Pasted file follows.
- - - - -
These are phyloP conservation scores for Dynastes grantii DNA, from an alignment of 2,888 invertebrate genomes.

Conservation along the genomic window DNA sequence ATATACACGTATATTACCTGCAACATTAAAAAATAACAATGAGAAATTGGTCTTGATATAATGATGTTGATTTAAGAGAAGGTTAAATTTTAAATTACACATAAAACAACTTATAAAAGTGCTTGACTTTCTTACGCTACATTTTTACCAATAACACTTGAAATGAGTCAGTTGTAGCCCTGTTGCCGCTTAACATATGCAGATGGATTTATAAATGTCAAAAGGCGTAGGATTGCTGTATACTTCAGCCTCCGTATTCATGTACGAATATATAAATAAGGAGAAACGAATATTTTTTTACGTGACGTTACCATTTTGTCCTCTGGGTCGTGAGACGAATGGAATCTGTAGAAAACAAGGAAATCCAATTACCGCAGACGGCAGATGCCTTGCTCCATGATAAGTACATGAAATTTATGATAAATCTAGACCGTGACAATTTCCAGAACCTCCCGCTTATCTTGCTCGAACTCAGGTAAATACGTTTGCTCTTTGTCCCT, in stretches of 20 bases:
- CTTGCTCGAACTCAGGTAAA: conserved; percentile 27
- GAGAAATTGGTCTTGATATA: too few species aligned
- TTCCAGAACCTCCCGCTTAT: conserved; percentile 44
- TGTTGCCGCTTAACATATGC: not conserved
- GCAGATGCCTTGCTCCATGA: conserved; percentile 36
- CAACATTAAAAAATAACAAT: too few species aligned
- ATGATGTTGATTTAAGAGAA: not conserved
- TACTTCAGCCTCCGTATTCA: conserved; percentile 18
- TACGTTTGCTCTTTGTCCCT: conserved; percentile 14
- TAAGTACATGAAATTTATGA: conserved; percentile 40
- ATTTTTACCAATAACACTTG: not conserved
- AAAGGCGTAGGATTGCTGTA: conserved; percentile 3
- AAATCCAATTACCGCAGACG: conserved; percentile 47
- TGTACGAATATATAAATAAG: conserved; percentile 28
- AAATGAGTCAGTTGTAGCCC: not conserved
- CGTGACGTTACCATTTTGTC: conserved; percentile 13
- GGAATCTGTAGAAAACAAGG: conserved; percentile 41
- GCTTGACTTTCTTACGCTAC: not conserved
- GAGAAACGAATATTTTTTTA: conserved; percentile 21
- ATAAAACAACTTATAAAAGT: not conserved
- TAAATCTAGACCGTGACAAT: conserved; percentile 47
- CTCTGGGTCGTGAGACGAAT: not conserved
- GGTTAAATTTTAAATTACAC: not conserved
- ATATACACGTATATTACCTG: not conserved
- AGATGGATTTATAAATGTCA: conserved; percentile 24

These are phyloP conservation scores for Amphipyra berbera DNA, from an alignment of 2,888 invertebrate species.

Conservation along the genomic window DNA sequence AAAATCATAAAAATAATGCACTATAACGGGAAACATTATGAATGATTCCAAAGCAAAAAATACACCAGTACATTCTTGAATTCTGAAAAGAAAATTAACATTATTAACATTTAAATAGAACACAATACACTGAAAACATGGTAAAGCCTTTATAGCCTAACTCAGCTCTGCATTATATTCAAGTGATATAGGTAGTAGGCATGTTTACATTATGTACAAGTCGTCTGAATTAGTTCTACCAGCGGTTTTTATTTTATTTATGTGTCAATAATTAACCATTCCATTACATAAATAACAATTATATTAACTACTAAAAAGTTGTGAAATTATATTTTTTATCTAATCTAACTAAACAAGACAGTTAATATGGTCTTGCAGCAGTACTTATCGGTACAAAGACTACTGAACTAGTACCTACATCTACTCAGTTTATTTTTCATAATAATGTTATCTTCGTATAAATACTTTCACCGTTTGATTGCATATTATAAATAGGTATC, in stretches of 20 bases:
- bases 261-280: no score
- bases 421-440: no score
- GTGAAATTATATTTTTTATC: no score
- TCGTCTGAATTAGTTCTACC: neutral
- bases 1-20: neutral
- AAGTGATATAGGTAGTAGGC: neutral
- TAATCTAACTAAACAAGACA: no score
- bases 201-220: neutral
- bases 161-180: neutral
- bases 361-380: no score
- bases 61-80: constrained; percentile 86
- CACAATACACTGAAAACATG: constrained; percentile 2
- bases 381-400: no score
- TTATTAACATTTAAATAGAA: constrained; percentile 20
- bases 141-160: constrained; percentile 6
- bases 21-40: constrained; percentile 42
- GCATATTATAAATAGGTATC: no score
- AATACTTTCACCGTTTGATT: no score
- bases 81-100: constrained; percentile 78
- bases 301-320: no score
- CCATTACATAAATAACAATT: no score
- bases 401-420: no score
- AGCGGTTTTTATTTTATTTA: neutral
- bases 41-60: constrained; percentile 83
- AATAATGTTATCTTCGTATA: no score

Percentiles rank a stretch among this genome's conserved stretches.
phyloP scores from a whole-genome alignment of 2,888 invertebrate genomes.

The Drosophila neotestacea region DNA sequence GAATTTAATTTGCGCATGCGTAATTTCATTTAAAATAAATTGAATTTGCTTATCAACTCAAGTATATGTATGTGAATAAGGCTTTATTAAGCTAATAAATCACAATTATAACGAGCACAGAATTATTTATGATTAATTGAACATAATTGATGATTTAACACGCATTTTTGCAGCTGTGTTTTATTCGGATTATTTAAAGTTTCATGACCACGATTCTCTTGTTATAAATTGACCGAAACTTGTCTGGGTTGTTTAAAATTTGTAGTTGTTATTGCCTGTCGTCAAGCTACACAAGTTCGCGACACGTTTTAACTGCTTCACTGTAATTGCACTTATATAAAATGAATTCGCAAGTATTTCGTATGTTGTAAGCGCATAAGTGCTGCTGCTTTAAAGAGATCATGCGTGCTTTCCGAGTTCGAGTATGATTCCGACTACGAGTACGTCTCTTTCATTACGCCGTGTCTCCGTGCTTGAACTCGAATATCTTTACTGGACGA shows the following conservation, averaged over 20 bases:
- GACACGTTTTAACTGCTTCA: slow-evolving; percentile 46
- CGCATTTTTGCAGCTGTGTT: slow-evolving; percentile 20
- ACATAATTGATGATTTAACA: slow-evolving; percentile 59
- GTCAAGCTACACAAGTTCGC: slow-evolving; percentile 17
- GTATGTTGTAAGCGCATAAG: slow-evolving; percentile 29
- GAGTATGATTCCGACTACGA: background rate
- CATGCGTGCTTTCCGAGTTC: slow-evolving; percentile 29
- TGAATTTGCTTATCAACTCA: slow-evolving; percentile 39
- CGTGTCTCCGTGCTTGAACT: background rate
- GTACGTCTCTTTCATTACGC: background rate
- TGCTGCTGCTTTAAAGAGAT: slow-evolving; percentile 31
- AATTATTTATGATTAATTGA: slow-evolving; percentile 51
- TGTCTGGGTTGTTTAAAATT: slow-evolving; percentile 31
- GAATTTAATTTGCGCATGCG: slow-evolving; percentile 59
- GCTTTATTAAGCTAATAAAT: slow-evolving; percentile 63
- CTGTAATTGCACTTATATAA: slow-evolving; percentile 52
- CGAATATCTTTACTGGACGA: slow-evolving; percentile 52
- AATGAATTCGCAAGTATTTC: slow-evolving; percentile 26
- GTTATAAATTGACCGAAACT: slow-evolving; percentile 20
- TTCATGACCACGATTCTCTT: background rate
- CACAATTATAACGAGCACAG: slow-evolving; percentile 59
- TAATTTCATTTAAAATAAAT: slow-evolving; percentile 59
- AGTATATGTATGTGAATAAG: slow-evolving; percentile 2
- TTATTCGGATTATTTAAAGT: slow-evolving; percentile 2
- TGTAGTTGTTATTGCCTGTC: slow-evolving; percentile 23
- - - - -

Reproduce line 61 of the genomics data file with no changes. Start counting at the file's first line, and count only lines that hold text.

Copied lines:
- GTCAAGCTACACAAGTTCGC: slow-evolving; percentile 17